Updated: October 9, 2020
Kaizen, a Sino-Japanese word that means "change for better", is most commonly referred to by lean manufacturers as the practice of "continuous improvement." Kaizen is an approach to manufacturing honed and perfected by many Japanese manufacturers in the 1960s and 1970s that eventually lead to the global rise of Japanese automobile manufacturers and their reputation for quality. Toyota's approach to manufacturing is a prime example of Kaizen in action. Why is Kaizen of interest to lean manufacturers? The phrase "lean manufacturing" defines an approach to manufacturing that focuses on eliminating waste and also improving and focusing on quality.
Below, we will outline exactly how your machine shop can implement kaizen. First, let's discuss for a moment why you should even bother with kaizen. Some large American manufacturers have struggled in implementing kaizen. Most famously, General Motors opened NUMMI, an automobile manufacturing plant Fremont, CA, in collaboration with Toyota. Despite the overnight change in quality - by every measurement - General Motors was unable or unwilling to quickly change its entire manufacturing supply chain to adopt the lessons learned at NUMMI.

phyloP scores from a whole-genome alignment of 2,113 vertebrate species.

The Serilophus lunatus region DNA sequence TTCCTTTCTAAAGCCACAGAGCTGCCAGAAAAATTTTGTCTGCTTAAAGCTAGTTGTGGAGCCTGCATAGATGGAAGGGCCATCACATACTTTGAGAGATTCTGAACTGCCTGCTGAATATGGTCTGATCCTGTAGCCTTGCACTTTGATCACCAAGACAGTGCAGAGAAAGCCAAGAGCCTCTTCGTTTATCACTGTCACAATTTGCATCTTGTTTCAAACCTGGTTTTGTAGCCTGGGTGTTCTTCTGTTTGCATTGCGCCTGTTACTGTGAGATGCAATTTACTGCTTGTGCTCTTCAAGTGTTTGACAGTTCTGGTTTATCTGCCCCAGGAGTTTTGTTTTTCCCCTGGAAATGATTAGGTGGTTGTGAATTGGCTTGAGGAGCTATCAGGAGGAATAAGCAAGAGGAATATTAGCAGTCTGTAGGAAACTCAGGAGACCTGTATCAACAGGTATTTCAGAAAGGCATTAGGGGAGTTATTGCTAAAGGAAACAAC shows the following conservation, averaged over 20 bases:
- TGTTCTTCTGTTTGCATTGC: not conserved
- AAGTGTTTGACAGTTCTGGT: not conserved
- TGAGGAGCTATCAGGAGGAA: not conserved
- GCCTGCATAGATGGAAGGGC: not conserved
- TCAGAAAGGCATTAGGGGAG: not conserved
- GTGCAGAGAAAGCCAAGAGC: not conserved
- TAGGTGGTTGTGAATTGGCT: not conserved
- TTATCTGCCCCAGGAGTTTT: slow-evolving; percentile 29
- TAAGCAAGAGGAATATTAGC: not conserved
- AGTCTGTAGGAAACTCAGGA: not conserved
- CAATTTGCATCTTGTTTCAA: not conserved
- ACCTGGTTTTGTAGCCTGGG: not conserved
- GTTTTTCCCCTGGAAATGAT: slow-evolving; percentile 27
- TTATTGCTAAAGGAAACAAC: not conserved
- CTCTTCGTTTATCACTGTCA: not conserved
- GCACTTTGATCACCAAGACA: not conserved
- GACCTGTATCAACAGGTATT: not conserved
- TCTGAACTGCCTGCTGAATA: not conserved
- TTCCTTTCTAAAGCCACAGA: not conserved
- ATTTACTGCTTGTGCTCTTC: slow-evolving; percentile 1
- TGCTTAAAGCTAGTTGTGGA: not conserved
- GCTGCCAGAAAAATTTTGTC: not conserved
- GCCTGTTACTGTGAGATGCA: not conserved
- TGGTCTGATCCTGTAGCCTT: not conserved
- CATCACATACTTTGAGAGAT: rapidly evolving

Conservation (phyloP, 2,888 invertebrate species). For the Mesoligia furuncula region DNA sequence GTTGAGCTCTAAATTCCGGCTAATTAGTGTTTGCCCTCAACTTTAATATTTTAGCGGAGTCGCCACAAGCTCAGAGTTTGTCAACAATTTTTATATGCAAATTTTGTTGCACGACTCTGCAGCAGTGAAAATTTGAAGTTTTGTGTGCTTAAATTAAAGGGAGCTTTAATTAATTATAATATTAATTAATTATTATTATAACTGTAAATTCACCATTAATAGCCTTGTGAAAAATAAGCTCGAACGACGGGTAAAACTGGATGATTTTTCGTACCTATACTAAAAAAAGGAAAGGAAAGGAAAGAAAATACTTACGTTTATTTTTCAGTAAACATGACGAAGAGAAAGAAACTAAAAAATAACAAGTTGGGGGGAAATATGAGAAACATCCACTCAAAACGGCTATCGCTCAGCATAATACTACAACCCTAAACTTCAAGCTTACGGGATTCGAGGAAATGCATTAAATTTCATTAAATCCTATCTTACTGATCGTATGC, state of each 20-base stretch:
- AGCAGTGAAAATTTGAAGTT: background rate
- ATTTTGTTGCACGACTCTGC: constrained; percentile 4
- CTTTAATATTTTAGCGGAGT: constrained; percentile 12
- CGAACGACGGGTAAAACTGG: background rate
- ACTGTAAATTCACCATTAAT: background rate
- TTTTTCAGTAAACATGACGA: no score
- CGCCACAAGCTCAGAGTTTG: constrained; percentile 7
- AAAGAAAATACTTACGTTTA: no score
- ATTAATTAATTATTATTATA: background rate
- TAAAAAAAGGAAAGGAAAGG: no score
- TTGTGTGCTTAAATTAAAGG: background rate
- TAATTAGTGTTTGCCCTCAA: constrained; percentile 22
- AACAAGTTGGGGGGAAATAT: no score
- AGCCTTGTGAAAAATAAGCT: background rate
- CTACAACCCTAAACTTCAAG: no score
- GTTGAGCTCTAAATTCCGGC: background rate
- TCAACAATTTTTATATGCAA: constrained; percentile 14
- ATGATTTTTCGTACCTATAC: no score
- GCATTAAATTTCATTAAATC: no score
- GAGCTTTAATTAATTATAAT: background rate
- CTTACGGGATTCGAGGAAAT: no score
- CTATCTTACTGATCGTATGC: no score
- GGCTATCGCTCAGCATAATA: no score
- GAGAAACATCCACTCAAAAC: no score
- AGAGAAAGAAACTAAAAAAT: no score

Many manufacturing and industry experts point to General Motors lack of adoption as one of the primary reasons that eventually led to the company's record-breaking bankruptcy. Recently, the popular This American Life radio show devoted an entire show to the NUMMI experience and is well worth the listen for anyone interested in Kaizen and lean manufacturing.
Most manufacturers and machine shop owners tend to operate their businesses by feast or famine. Either they're drowning in work and can't find enough good help. Or there's no work, and workers are laid off. When the work is overflowing, it's hard to make the argument to devote precious time and resources to kaizen -- in effect, slowing down your processes to examine each manufacturing step in minute detail to look for additional time and cost savings. However, we'd argue that kaizen rigorously and continually applied in your small-to-medium-sized machine shop can actually steer your business away from feast or famine. Implementing kaizen can improve your efficiency and allow your shop to manufacture even more products or parts. And, if you can benchmark manufacturing quality and efficiency, you have a much greater chance of winning supply contracts.